Here is the July 23rd curated smattering of recent events wrangling news and views. My goal is to have this Saturday’s items inform you or inspire you. Maybe you’ll even do something a little different for your next event because of what you read here! For complete details on any of these goodies, click the headline link and read the juicy cyber-details at the source.
“Venues and existing events are already taking advantage of the popular augmented-reality game. Posting a photo to Instagram or taking a Snapchat video are commonplace at events, but now it’s quite possible that catching Pokémon will become the new norm for using phones in a social setting.
…Pokémon Go has become one of the most popular mobile apps ever, and it’s already taking over venues and major summer events. The global augmented-reality scavenger hunt, which through GPS tracking encourages users to catch Pokémon by walking to various locations on a map, has led to mass amounts of players flocking to locations…that range from event venues and restaurants to national and city parks, museums, and historic monuments.
In just two weeks, there have been a slew of community-organized events such as park meetups and bar crawls for people to gather and catch Pokémon en masse…”
So I’m going to get the obligatory Pokémon GO article out of the way first.
[For those who wondered, the upper case GO is the format used by Niantic, the game’s primary creator. The “Go” format is the lazy, uninformed or misinformed version. Which I had also started using until I read a couple posts by John Hanke.]
There are many cyber-opinions being voiced regarding the longevity of Pokémon GO, as well as most other PokéTopics. Although I feel the game has a better than even chance of continuing strong for years, my main opinion is that the initial wave of opportunity is HUGE. People and organizations who don’t try to quickly and appropriately leverage the massive interest in Pokémon GO will miss out on two things.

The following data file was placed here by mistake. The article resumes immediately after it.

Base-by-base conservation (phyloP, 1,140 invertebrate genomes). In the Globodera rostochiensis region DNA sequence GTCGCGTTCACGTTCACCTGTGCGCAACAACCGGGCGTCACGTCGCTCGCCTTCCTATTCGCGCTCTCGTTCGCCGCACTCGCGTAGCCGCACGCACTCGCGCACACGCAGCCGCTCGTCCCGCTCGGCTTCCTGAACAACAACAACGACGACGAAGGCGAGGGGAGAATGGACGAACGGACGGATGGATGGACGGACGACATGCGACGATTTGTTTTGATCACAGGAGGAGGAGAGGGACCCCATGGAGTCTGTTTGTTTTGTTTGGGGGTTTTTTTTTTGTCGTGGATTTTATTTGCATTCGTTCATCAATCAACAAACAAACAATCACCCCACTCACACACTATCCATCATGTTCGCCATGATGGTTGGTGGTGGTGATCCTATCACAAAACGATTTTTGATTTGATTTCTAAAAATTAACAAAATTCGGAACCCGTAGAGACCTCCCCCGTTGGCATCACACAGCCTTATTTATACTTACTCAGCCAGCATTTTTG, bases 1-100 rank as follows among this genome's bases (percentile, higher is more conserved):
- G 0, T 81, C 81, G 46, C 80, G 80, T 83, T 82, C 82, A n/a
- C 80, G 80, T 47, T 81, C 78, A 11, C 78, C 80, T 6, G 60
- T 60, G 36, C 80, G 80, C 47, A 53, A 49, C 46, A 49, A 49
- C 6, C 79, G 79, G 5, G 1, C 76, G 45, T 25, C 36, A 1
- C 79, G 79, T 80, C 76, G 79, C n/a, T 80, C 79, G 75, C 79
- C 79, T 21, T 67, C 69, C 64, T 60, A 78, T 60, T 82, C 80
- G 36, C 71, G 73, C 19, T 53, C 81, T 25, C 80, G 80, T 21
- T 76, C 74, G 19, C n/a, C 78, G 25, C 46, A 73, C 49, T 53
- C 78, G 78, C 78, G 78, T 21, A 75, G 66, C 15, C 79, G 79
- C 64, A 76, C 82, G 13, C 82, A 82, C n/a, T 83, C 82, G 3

- A very significant potential boost to their venture or organization.
- An opportunity to practice strategies and tactics for the next major innovation wave.
Pokémon GO is a product — a single game. It may be a long-lasting success, or it could end up being a short-lived, but valuable, learning opportunity.
Niantic Labs is a platform. It will be a long-lasting success. John Hanke did his Masters degree work at UC Berkeley in the mid 90s on essentially creating a platform like Niantic Labs. Before Pokémon GO, he created Ingress at Niantic Labs, which became the foundation for Pokémon GO. Before Niantic Labs, he was the lead person for Google Maps. Before Google Maps, Hanke was the founder of Keyhole, which Google bought to build Google Maps. Mr. Hanke knows what he’s doing…
If you don’t get Pokémon GO involved in some way at your next event, you’re missing an opportunity. And there’s a 99% probability that most events wranglers will be using some aspect of the Niantic Labs platform at one or more of the events they do in 2020.
[For more on Pokémon GO, see last week’s News & Views post and “Pokémon Go & Social Interaction.”]
“Your attendees’ experience starts as soon as they walk out the front door. You can give them a smoother journey by showing them how easy it is to enroll in the Transportation Security Administration’s PreCheck program—and by helping them do it.
Through TSA’s partner MorphoTrust, companies can arrange for mobile enrollment on site at the office as well as set up corporate accounts to pay for the program on behalf of employees…”
If you have to fly commercial airlines frequently, you probably are already in the TSA PreCheck program. If a significant number of the attendees at your future events will fly commercial to travel to your event, this article recommends you consider helping interested registrants get plugged into the PreCheck program.
As pointed out by the article, the “attendees’ event experience starts as soon as they walk out the front door” of their home (or office), assuming they don’t leave through the back door of the building when they head to the airport. If they miss their flight due to long TSA security lines, or if they make the flight but have a horrible experience getting to the gate for their flight, they may show up for your event with a very poor attitude. You probably will then have to expend extra effort or resources trying to improve their attitude.
If those long TSA security lines cause them to miss your event, well, you won’t even have a chance to improve their attitude.